LGBTQ+ History Month: Artist Spotlight

LGBTQ+ History Month: Artist Spotlight

Mogan – Cardiff, Wales


Describe your music to the uninitiated

Brash, lo-fi, DIY electronica

Tell me a little more about your journey, how you formed Mogan and some of your notable achievements so far.

I’d always written lyrics and poetry when I was younger but had never really considered making my own beats until I bought a loop pedal and started to record bits of feedback and noise from around the house – I was recording creaky floorboards, the kettle boiling, eating crisps… anything.  Over the last year or so I’ve acquired more kit and I’ve been able to refine my sound a bit more, but I’ve got tons of these creepy minimalist recordings on my phone that I’ll still try and incorporate into my music.  It’s been fun relaying this in a live environment and unleashing the freak that Mogan has become.

What new projects do you have on the go and when can we expect to see them? Can we see you live any time soon?

I have recently finished working on my first EP ‘Gutter’ which will be released through Sinc-x records in April and we’ll be putting out the first single and video very soon.  There are also some pretty tasty remixes and collabs in the mix. It’s all busy but all very good.

How has being a part of the LGBTQ+ community formed your identity as an artist (if at all)?

I came out quite late in life, so I guess I always felt a bit late to the party.  When you’re so used to being an outsider in the Hetero-normative world it can be difficult to shake that off and find where you fit within the queer community.  Thankfully over time you realise that the wonderful thing about the LGBTQ+ community is that you don’t have to fit into a narrative – and I try to reflect that in my music.  Celebrating what brings us queers together, but relishing in what sets us apart.

What do you think of the barriers that LGBTQ+ artists face in the current music industry? Have you come up against any of those barriers yourself?

Barriers that have felt big to me in the past have definitely diminished with age and self-acceptance.  But it’s strikingly clear that there is not enough representation for young, queer and trans people of colour.  They’re out there, but Voices aren’t being heard on a wider scale and that needs to change.

Do you think the local music scene does enough to support LGBTQ+ artists? What do you think they could do better?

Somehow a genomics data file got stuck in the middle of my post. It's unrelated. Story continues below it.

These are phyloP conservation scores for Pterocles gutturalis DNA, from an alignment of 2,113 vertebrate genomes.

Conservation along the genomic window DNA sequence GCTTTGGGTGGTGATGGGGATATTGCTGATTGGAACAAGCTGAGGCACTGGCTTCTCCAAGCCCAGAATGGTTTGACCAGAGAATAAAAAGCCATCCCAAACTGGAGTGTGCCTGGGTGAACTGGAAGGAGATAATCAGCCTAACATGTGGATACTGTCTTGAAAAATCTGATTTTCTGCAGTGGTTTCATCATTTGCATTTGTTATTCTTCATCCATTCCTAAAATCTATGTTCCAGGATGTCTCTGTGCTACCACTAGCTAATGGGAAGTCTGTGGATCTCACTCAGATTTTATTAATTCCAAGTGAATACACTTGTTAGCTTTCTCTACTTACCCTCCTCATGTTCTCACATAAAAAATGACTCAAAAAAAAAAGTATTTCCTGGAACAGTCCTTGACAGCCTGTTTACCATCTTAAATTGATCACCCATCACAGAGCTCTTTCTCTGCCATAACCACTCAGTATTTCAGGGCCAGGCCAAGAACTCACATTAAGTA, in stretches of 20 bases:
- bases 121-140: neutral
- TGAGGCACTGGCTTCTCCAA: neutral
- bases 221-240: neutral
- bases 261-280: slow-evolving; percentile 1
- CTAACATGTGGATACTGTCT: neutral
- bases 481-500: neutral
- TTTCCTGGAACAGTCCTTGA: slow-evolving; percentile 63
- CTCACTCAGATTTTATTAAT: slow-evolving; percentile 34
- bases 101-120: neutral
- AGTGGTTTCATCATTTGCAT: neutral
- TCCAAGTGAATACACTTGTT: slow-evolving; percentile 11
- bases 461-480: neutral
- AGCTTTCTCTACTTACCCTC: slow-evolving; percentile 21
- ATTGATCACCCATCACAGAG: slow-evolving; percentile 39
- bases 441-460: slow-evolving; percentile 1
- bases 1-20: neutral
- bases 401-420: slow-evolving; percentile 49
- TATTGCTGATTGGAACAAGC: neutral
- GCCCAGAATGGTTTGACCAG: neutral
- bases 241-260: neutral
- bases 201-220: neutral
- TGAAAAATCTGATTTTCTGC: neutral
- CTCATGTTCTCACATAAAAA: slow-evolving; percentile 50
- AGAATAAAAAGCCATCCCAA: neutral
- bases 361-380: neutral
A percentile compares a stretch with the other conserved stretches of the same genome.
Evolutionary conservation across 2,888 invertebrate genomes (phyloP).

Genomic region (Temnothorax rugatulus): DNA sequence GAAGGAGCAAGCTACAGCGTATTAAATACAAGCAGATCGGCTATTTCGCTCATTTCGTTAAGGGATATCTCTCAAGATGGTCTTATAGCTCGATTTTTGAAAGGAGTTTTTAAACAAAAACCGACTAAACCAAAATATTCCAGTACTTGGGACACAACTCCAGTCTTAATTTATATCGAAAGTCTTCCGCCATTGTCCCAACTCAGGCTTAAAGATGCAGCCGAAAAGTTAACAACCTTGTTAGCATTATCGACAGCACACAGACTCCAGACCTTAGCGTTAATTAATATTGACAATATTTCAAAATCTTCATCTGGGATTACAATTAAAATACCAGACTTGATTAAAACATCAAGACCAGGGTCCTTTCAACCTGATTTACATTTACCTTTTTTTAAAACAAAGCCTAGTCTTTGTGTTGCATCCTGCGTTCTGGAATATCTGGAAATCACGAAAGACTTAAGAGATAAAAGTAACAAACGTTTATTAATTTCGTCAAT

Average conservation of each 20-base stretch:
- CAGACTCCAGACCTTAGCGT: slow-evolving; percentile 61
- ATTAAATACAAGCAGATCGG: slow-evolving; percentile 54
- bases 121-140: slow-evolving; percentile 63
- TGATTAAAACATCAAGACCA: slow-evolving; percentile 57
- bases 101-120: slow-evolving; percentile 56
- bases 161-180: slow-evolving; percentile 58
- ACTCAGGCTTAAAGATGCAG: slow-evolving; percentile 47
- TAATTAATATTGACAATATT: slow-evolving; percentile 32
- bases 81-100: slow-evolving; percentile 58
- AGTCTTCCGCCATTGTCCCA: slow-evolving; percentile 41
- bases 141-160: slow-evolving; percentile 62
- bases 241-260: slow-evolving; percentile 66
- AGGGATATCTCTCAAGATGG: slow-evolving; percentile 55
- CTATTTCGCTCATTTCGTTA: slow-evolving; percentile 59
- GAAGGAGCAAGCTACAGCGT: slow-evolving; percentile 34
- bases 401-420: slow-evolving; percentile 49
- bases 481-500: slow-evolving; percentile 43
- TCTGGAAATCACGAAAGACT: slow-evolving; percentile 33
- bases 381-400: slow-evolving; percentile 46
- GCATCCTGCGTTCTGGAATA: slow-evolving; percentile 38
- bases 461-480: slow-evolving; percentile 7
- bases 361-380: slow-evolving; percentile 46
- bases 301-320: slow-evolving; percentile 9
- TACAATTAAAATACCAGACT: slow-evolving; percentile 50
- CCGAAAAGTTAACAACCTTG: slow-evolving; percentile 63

There are diamonds on the local scene that are trying to do more but sometimes there’s a lot of representation for the G and not enough LBTQ+ particularly on the electronic scene.  The queer punk and indie scene seem to have built a big platform for trans and non-binary people, so it’s about time the electronic scene in Cardiff did the same.

Who’s your LGBTQ+ hero and why?

Peaches.  She blurs the lines of gender and sexuality in such a fun, clever and cheeky way.  There’s such deep-rooted wit in her analogies and her live performances are off the scale.  I’ve witnessed her climb inside an inflatable penis telling the audience to get their dicks in the air (as a response to hip hop records forever telling women to shake their tits)  …and I was once lucky enough to get drenched by a bottle of booze she was shaking round like a dick at the Berghain.  She doesn’t bow down to the macho, she sees it and raises it like a fucking boss.  And that’s why she’s my hero.

Where can people find you & support you?

My EP will be out on in April but you can also follow me on Instagram and Facebook for updates on upcoming gigs.

Instagram: @Mogan_ism
Facebook: MOGAN

God is in the TV is an online music and culture fanzine founded in Cardiff by the editor Bill Cummings in 2003. GIITTV Bill has developed the site with the aid of a team of sub-editors and writers from across Britain, covering a wide range of music from unsigned and independent artists to major releases.